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With so many water filtration products on the market making various claims about contaminants they can remove and to what extent they are able to, it’s important to know if those claims are accurate.

When it comes to safe drinking water, the public has federal regulation on their side. The Safe Drinking Water Act (SDWA) was originally passed by Congress in 1974 to regulate the nation’s public drinking water supply, with the goal of protecting public health. The law demands action on the protection of drinking water and its sources: rivers, lakes, reservoirs, springs, and groundwater wells. The SDWA authorizes the United States Environmental Protection Agency (EPA) to set national health-based standards for drinking water to protect against both naturally-occurring and man-made contaminants that may be found in drinking water.

The EPA regulates more than 80 contaminants in tap water which have been proven to pose a health risk, but are still legal to exist in trace amounts. However, there’s an increasing number of new and emerging contaminants which aren’t yet regulated, and may cause health concerns. Water filtration at home provides an added safety barrier to your drinking water, filtering out a variety of contaminants to ensure your family has access to the cleanest possible water from the tap. However, consumers are faced with an assortment of deceptive or misleading claims about the abilities of water filtration devices.

NSF Stamp

NSF International is a non-government, nonprofit organization recognized as “The Public Health and Safety Organization”. Founded in 1944, the National Sanitation Foundation (NSF) is an independent third-party certification and testing organization for products that impact water quality and food safety. Its purpose is to ensure that products perform the way their manufacturers claim they do, and products comply with regulatory standards. Bringing together experts from regulatory, academic, manufacturing, consumer and scientific industries, NSF provides a set of comprehensive standards and protocols by which manufacturers can identify, demonstrate and promote the quality, performance, safety and reliability of their products to establish consumer trust. 

NSF International standards are recognized by the American National Standards Institute (ANSI), a private, nonprofit corporation that was founded in 1918 to help enhance the “global competitiveness of U.S. business and the American quality of life by promoting and facilitating voluntary consensus standards.”

How to check if a water filter is NSF certified

When a water filtration system has NSF certifications and listings on it, it has been tested and certified to verify its specific claims. NSF provides testing for water filters and refrigerator filters to certify their ability to remove certain contaminants and impurities from your water source. NSF certified water filters will contain packaging print that includes “NSF/ANSI” followed by a number. This signifies that the product has been certified to a specific filtration performance level.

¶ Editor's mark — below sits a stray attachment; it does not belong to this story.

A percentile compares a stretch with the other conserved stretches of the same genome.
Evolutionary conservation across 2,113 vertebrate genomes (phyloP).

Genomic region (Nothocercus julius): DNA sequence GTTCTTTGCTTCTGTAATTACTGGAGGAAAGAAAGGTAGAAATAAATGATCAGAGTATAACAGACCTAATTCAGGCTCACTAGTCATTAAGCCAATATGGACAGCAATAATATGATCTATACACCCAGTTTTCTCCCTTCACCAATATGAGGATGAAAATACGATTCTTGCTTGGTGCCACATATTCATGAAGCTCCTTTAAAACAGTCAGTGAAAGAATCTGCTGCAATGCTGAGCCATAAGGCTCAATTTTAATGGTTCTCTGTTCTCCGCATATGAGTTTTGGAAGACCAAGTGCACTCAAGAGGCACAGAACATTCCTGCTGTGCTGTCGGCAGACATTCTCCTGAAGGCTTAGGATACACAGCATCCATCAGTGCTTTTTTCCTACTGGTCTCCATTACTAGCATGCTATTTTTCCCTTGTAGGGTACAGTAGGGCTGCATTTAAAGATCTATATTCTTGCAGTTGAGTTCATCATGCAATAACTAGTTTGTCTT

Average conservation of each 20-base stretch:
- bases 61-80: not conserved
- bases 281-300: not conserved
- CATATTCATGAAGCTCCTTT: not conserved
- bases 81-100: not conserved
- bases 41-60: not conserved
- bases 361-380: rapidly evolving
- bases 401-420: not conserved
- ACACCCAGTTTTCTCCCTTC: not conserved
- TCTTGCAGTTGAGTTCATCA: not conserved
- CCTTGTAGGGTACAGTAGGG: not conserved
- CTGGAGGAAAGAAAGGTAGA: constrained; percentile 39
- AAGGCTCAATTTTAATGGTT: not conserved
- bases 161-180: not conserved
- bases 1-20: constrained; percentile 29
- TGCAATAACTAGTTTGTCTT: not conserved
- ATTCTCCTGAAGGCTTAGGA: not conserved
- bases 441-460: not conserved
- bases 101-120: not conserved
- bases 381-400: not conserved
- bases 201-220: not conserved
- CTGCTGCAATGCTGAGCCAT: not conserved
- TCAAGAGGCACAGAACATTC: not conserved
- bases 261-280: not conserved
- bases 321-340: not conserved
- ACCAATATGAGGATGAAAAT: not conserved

NSF Certificate Stamp | NSF Certified Water Filter

There are four NSF/ANSI Standards to look for when purchasing water filters for home and commercial use: 

NSF Standard 42 certification is intended to eliminate non-health related contaminants and aesthetic elements of water, such as sulfuric or chlorine taste and odor, or water discoloration due to mineral concentration. ProOne’s G2.0 series water filter is the only gravity filter that bears the distinguished NSF/ANSI-42 component certification. 

NSF Standard 53 certification is for is a minimum national standard for health effects of point-of-use and point-of-entry filtration systems, assuring that the filter will remove listed contaminants which may threaten human health. Filters meeting NSF Standard 53 requirements mitigate exposure to potentially hazardous microbiological, chemical or particulate contaminants. 

NSF Standard 401 is a newer testing standard for trace amounts of emerging contaminants including pesticides, insecticides and pharmaceuticals that have leached into water supplies. 

NSF Standard P231 rates a filtration system’s ability to reduce biological contaminants such as viruses, bacteria and live cysts. Rigorous multi-factor reduction capabilities are tested before certification to remove 99.99% of contaminants.

Beware of Misleading NSF Certification Claims

Making sure a water filtering system is NSF-certified before buying is simple: the NSF certification seal will appear on the product packaging. But frequently, companies will create false impressions on their product performance claims, claiming their items are “certified to NSF standards” or “tested according to NSF standards.” This is not the same as NSF-certified, as there is no independent substitute for NSF certification, and a company’s internal testing methods are unlikely to be unbiased. 

Your filtered water should be as clean as possible. Peace of mind and confidence in your home drinking water is essential. NSF certification via extensive product testing is the most reliable means for consumers to establish documented proof of drinking water filter product performance.

ProOne is committed to manufacturing NSF certified water filters that meet or exceed the applicable NSF standards, so consumers have access to the safest, cleanest drinking water on Earth. 

Learn more about ProOne water filtration products.

Looking For Replacement Filters For Gravity Filters?

Did you know that ProOne® G2.0 gravity filters fit most competitive gravity system brands including Alexapure, AquaCera, Doulton (British Berkefeld), Berkey®, and Patriot Pure?* With four different sizes available, rest assured there is a ProOne® G2.0 gravity filter to meet and exceed your needs.

Here’s what you should know about the ProOne® G2.0 filter:

Learn more about ProOne G2.0 water filters.